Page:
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Oct 22 2013

The Obamacare Conspiracy to Follow the Law

The right-wing Investors Business Daily seems to think that the Obama administration is involved in a conspiracy for following the law by allowing people to register to vote when they sign up for health insurance in the exchanges. Yet IBD admits that the law requires this. “Is Healthcare.gov Designed To Register Dem Voters?” the headline asks.

The crash-prone government health-care site asks applicants if they want to register to vote as they try to sign up for ObamaCare. By sheer coincidence, a plurality of the uninsured are likely Democratic voters.
Call it Motor Voter on steroids — the piggybacking of voter registration to an otherwise unrelated government function.

Those trying to navigate Healthcare.gov, a website that looks and functions as if designed by the department of motor vehicles, are being asked if they want to register to vote just in time for crucial 2014 midterm elections that are likely to be a referendum on ObamaCare.

Indeed, Centers for Medicare and Medicaid Services spokesman Brian Cook cites the Motor Voter law, also known as the National Voter Registration Act of 1993, as justification.

The law, he said, “requires states to offer voter registration (at) all offices that provide ‘public assistance’ (including Medicaid applications). Because people applying on Healthcare.gov could be eligible for either Medicaid or Marketplace coverage, we will be providing info on voter registration to people who request it.”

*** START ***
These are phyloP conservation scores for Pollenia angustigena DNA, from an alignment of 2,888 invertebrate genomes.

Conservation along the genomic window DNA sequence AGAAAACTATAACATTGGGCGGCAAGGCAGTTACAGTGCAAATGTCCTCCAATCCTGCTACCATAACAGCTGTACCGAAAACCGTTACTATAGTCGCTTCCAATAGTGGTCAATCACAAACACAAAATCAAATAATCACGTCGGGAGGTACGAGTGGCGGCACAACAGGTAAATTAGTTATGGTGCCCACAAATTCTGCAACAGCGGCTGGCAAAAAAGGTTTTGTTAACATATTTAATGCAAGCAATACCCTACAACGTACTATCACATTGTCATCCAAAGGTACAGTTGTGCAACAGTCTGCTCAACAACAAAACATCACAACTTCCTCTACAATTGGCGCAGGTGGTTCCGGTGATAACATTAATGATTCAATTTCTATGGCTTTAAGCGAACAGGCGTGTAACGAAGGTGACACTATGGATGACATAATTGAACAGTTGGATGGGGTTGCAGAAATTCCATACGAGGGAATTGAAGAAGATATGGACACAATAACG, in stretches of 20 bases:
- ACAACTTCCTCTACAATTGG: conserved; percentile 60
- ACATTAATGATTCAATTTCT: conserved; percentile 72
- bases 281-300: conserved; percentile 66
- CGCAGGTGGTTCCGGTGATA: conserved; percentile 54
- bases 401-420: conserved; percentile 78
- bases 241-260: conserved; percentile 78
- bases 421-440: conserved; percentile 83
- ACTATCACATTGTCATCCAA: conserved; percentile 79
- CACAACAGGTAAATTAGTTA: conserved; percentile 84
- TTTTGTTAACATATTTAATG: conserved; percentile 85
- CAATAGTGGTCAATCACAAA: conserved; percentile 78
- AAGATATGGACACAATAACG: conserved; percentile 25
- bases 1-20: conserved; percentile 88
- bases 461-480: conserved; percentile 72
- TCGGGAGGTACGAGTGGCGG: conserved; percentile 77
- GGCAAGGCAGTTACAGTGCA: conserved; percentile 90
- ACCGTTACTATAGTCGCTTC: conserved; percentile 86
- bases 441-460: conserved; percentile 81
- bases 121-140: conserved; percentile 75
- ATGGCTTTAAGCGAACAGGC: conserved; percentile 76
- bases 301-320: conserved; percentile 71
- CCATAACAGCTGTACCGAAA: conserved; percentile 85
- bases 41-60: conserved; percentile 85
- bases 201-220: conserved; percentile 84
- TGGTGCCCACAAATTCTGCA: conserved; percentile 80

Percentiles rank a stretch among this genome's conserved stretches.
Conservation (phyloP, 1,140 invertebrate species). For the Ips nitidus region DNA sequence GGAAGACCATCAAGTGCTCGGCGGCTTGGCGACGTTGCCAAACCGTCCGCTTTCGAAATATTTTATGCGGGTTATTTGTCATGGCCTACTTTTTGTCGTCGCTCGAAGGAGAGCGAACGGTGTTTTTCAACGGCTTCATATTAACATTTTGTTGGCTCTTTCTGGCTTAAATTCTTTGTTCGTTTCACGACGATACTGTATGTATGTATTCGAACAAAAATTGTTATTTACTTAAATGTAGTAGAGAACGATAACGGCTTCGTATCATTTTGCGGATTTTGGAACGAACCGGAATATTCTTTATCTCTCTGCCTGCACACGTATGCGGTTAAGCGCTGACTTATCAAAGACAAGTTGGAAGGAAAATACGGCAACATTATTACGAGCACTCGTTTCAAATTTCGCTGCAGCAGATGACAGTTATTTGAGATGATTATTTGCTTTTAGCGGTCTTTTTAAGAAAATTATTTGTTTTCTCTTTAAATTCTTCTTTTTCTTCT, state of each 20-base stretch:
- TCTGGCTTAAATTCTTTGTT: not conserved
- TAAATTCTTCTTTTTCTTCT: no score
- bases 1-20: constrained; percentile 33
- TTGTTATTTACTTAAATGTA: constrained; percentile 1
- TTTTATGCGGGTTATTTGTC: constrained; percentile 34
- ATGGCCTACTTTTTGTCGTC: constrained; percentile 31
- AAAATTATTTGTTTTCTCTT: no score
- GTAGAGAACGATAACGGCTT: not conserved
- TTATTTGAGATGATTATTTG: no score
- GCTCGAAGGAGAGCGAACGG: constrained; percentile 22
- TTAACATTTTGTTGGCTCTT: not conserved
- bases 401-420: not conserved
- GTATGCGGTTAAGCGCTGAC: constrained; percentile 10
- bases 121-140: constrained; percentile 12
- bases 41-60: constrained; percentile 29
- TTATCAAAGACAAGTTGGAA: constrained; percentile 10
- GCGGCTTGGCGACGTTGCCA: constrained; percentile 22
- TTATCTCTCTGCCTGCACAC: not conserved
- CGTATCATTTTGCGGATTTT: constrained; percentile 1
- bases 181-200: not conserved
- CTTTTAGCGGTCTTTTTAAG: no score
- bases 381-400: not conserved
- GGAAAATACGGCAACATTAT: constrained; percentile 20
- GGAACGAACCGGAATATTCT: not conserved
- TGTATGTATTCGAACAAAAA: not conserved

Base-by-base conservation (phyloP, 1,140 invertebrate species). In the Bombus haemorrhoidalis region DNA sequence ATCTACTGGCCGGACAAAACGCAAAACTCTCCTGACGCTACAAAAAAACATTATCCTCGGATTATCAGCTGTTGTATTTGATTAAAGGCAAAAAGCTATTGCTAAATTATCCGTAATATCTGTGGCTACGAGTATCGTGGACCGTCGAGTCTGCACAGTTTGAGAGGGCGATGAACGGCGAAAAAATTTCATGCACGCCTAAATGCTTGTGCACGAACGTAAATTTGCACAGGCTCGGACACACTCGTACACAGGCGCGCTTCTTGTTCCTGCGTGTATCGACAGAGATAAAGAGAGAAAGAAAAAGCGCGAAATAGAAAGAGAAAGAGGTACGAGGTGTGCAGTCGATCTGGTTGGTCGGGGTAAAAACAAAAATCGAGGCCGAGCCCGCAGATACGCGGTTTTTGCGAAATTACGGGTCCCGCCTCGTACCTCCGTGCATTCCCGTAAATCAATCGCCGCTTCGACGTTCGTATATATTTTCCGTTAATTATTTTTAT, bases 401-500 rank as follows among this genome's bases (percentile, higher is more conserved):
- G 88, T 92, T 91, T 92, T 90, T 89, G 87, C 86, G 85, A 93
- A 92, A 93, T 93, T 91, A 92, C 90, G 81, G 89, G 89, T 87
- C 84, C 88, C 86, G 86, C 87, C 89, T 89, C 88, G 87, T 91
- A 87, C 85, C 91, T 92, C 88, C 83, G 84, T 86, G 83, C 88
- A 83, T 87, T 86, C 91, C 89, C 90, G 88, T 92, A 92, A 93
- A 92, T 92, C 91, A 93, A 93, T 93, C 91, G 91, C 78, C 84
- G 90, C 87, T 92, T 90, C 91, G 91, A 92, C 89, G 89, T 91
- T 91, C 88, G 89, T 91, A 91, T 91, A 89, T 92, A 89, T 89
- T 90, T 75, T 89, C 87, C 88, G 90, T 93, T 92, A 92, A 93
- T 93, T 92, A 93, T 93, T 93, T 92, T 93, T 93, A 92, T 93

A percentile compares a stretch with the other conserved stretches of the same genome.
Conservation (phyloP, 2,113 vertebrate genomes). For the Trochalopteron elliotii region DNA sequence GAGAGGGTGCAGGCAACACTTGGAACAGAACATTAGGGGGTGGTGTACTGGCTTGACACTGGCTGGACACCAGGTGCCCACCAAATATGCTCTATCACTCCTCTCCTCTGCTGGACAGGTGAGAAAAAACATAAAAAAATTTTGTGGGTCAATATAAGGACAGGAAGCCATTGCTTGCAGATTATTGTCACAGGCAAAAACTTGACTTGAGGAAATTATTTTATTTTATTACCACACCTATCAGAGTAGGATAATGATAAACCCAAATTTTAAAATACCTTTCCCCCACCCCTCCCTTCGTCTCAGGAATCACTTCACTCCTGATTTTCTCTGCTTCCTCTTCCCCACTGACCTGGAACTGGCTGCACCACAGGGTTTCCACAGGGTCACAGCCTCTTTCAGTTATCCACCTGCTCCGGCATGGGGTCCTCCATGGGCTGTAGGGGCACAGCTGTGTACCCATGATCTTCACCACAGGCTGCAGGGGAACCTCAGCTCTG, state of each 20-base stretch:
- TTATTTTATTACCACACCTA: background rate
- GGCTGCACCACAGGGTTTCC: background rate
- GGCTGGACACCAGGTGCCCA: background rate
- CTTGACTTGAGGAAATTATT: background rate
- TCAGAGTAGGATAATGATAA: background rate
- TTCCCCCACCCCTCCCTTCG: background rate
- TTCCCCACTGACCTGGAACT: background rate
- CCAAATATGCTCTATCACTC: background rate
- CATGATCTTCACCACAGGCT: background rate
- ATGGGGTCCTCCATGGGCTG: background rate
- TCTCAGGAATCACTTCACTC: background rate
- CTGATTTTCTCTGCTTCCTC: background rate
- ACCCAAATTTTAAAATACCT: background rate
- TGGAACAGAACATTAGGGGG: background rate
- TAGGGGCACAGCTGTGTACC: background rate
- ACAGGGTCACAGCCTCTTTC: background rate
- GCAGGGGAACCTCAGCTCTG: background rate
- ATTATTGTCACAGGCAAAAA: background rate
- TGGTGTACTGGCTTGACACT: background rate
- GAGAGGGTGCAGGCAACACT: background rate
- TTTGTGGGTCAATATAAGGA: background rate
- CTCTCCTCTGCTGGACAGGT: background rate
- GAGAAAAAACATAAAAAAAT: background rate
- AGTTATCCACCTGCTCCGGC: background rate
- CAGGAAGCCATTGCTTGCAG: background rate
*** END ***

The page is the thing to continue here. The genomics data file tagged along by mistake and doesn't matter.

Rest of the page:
And that is exactly what the law requires, as they themselves admit. So where is the conspiracy, exactly? The site is designed to comply with the law. So remember, on Planet Wingnuttia, it’s tyranny if the president refuses to comply with the law — except when doing so bothers them, then it’s all part of a conspiracy.

17 comments

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  1. 1
    Gregory in Seattle

    blackwhite:

    …this word has two mutually contradictory meanings. Applied to an opponent, it means the habit of impudently claiming that black is white, in contradiction of the plain facts. Applied to a Party member, it means a loyal willingness to say that black is white when Party discipline demands this. But it means also the ability to believe that black is white, and more, to know that black is white, and to forget that one has ever believed the contrary. This demands a continuous alteration of the past, made possible by the system of thought which really embraces all the rest, and which is known in Newspeak as doublethink.